The Court of Justice of the European Union is currently deliberating a number of questions referred to it by the Dusseldorf Regional Court, Germany in the case of Huawei Technologies Co. Ltd v ZTE Corp. The Court of Justice is deciding in what circumstances an action for infringement brought by a holder of a standard essential patent (SEP) constitutes an abuse of a dominant position under EU competition law. Advocate General Wathelet has issued his non-binding opinion, which proposes answers to the questions referred by the Dusseldorf court. The opinion can be found here.
According to the Advocate General, an abuse of a dominant position arises where:
- An SEP holder has made a commitment to grant third parties a licence on fair, reasonable and non-discriminatory (FRAND) terms, for example via a standards setting organisation (SSO);
- If the SEP holder makes a request for corrective measures or seeks an injunction against a company that has infringed the SEP; and
- It is shown that the SEP holder has not honoured its commitment even though the offending company has shown itself to be objectively ready, willing and able to enter into such a licensing agreement.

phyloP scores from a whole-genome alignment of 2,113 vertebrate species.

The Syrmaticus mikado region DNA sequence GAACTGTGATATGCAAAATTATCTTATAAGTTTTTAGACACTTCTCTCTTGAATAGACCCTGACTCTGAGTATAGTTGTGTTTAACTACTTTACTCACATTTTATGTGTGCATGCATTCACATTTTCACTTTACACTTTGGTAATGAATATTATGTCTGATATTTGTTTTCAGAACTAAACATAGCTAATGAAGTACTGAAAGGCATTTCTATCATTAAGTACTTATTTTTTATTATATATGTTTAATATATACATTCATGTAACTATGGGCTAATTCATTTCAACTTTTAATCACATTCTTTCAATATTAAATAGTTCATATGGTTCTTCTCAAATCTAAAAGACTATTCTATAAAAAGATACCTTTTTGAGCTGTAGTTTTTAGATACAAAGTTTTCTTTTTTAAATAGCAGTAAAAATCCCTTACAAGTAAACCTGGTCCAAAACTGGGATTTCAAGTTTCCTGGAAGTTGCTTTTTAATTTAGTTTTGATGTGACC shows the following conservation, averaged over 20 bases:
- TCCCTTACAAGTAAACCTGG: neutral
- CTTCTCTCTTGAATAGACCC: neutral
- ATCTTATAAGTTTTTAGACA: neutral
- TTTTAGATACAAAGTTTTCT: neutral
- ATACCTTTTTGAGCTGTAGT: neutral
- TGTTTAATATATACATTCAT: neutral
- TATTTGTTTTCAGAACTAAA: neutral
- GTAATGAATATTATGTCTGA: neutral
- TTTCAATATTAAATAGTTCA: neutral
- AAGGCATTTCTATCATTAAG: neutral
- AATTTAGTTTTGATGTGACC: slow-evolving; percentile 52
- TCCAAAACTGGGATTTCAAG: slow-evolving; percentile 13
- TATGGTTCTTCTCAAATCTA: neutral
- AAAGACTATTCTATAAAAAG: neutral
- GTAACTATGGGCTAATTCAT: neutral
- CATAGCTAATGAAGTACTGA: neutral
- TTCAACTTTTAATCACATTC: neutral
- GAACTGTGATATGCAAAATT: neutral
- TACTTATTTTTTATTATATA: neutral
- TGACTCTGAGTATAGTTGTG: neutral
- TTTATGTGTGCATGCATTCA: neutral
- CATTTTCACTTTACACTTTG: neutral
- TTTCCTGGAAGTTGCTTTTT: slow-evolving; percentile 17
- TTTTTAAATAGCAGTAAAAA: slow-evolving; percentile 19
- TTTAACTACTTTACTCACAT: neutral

The Advocate General has additionally proposed, in order to avoid an abuse of its dominant position, in advance of making a request for corrective measures or seeking an injunction, the SEP holder must alert the third party to the infringement in writing and present the third party with a written offer of a licence on FRAND terms.
A considered and serious response must be provided by the third party. If the conduct of the third party is purely tactical and/or dilatory and/or not serious, an application for corrective measures or an injunction by the SEP holder does not constitute an abuse of a dominant position.
Finally, the Advocate General has proposed that the offending third party may request that FRAND terms be fixed either by a court or by an arbitration tribunal, and be able to challenge the validity, use and essential nature of the SEP after entering into an agreement for a licence without its actions being considered to be regarded as dilatory or not serious.
For the German courts, this represents a potentially serious restriction on the rights of SEP holders whom, following the previous so-called “Orange Book” case, could avoid abusing a dominant position if the offending third party did not make an unconditional and binding license offer in response to the seeking of an injunction, and did not behave as if it were an actual licensee.
Whilst the opinion is not binding on the final decision of the EU’s Court of Justice due in 2015, it is likely to remain very persuasive.